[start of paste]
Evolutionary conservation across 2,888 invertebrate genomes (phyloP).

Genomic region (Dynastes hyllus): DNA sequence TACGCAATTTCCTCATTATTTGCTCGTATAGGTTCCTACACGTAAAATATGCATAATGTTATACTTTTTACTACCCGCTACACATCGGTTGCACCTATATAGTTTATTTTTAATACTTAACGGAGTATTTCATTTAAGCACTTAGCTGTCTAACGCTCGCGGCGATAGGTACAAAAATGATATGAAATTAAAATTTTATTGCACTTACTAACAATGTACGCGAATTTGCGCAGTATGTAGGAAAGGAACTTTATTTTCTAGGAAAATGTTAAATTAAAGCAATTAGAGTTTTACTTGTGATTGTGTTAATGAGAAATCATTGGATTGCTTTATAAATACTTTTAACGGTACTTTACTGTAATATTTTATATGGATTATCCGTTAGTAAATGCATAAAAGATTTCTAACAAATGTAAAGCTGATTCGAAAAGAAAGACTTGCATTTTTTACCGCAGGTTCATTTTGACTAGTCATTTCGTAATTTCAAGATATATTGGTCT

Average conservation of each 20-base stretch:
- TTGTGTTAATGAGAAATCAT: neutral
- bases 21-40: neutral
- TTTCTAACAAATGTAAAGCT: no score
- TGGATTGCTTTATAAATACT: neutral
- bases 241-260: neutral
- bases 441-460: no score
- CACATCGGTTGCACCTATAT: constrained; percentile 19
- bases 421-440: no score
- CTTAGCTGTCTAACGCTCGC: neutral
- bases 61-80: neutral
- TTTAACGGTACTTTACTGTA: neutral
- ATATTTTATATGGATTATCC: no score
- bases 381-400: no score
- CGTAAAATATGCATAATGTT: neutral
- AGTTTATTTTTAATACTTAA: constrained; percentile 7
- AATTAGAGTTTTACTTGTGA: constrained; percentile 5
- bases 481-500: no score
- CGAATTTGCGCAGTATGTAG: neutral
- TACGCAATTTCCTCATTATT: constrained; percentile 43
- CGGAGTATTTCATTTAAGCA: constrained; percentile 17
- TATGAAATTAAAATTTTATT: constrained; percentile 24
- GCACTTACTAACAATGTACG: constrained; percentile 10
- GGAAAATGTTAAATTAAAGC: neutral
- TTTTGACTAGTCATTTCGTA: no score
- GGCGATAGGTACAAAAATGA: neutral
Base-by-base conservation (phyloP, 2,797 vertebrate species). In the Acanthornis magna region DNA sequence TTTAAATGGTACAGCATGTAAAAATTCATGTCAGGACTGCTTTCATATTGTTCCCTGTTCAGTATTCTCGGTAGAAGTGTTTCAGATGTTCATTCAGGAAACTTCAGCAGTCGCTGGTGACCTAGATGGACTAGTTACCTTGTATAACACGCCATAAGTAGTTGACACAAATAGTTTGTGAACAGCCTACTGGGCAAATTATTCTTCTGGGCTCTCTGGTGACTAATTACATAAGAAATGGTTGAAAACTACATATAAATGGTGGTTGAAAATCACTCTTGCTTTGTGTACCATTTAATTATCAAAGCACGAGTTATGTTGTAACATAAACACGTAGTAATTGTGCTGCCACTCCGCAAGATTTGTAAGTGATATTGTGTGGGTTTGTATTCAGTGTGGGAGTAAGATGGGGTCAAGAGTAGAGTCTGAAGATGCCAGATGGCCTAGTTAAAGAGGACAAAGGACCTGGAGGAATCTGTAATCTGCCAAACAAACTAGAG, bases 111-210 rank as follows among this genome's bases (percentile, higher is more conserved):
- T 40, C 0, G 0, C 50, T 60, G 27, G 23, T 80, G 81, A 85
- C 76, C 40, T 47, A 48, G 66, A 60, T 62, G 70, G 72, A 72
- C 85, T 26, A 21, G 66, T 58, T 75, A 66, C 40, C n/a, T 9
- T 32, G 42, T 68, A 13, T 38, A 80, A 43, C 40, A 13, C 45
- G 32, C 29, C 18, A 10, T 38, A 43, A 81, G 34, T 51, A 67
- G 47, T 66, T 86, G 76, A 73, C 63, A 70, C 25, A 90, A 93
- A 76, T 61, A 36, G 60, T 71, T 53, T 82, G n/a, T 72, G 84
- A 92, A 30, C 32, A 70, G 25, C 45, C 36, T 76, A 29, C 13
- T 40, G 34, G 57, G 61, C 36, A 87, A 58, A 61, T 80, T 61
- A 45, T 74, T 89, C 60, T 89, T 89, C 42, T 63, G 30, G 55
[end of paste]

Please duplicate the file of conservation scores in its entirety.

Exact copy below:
Evolutionary conservation across 2,888 invertebrate genomes (phyloP).

Genomic region (Dynastes hyllus): DNA sequence TACGCAATTTCCTCATTATTTGCTCGTATAGGTTCCTACACGTAAAATATGCATAATGTTATACTTTTTACTACCCGCTACACATCGGTTGCACCTATATAGTTTATTTTTAATACTTAACGGAGTATTTCATTTAAGCACTTAGCTGTCTAACGCTCGCGGCGATAGGTACAAAAATGATATGAAATTAAAATTTTATTGCACTTACTAACAATGTACGCGAATTTGCGCAGTATGTAGGAAAGGAACTTTATTTTCTAGGAAAATGTTAAATTAAAGCAATTAGAGTTTTACTTGTGATTGTGTTAATGAGAAATCATTGGATTGCTTTATAAATACTTTTAACGGTACTTTACTGTAATATTTTATATGGATTATCCGTTAGTAAATGCATAAAAGATTTCTAACAAATGTAAAGCTGATTCGAAAAGAAAGACTTGCATTTTTTACCGCAGGTTCATTTTGACTAGTCATTTCGTAATTTCAAGATATATTGGTCT

Average conservation of each 20-base stretch:
- TTGTGTTAATGAGAAATCAT: neutral
- bases 21-40: neutral
- TTTCTAACAAATGTAAAGCT: no score
- TGGATTGCTTTATAAATACT: neutral
- bases 241-260: neutral
- bases 441-460: no score
- CACATCGGTTGCACCTATAT: constrained; percentile 19
- bases 421-440: no score
- CTTAGCTGTCTAACGCTCGC: neutral
- bases 61-80: neutral
- TTTAACGGTACTTTACTGTA: neutral
- ATATTTTATATGGATTATCC: no score
- bases 381-400: no score
- CGTAAAATATGCATAATGTT: neutral
- AGTTTATTTTTAATACTTAA: constrained; percentile 7
- AATTAGAGTTTTACTTGTGA: constrained; percentile 5
- bases 481-500: no score
- CGAATTTGCGCAGTATGTAG: neutral
- TACGCAATTTCCTCATTATT: constrained; percentile 43
- CGGAGTATTTCATTTAAGCA: constrained; percentile 17
- TATGAAATTAAAATTTTATT: constrained; percentile 24
- GCACTTACTAACAATGTACG: constrained; percentile 10
- GGAAAATGTTAAATTAAAGC: neutral
- TTTTGACTAGTCATTTCGTA: no score
- GGCGATAGGTACAAAAATGA: neutral
Base-by-base conservation (phyloP, 2,797 vertebrate species). In the Acanthornis magna region DNA sequence TTTAAATGGTACAGCATGTAAAAATTCATGTCAGGACTGCTTTCATATTGTTCCCTGTTCAGTATTCTCGGTAGAAGTGTTTCAGATGTTCATTCAGGAAACTTCAGCAGTCGCTGGTGACCTAGATGGACTAGTTACCTTGTATAACACGCCATAAGTAGTTGACACAAATAGTTTGTGAACAGCCTACTGGGCAAATTATTCTTCTGGGCTCTCTGGTGACTAATTACATAAGAAATGGTTGAAAACTACATATAAATGGTGGTTGAAAATCACTCTTGCTTTGTGTACCATTTAATTATCAAAGCACGAGTTATGTTGTAACATAAACACGTAGTAATTGTGCTGCCACTCCGCAAGATTTGTAAGTGATATTGTGTGGGTTTGTATTCAGTGTGGGAGTAAGATGGGGTCAAGAGTAGAGTCTGAAGATGCCAGATGGCCTAGTTAAAGAGGACAAAGGACCTGGAGGAATCTGTAATCTGCCAAACAAACTAGAG, bases 111-210 rank as follows among this genome's bases (percentile, higher is more conserved):
- T 40, C 0, G 0, C 50, T 60, G 27, G 23, T 80, G 81, A 85
- C 76, C 40, T 47, A 48, G 66, A 60, T 62, G 70, G 72, A 72
- C 85, T 26, A 21, G 66, T 58, T 75, A 66, C 40, C n/a, T 9
- T 32, G 42, T 68, A 13, T 38, A 80, A 43, C 40, A 13, C 45
- G 32, C 29, C 18, A 10, T 38, A 43, A 81, G 34, T 51, A 67
- G 47, T 66, T 86, G 76, A 73, C 63, A 70, C 25, A 90, A 93
- A 76, T 61, A 36, G 60, T 71, T 53, T 82, G n/a, T 72, G 84
- A 92, A 30, C 32, A 70, G 25, C 45, C 36, T 76, A 29, C 13
- T 40, G 34, G 57, G 61, C 36, A 87, A 58, A 61, T 80, T 61
- A 45, T 74, T 89, C 60, T 89, T 89, C 42, T 63, G 30, G 55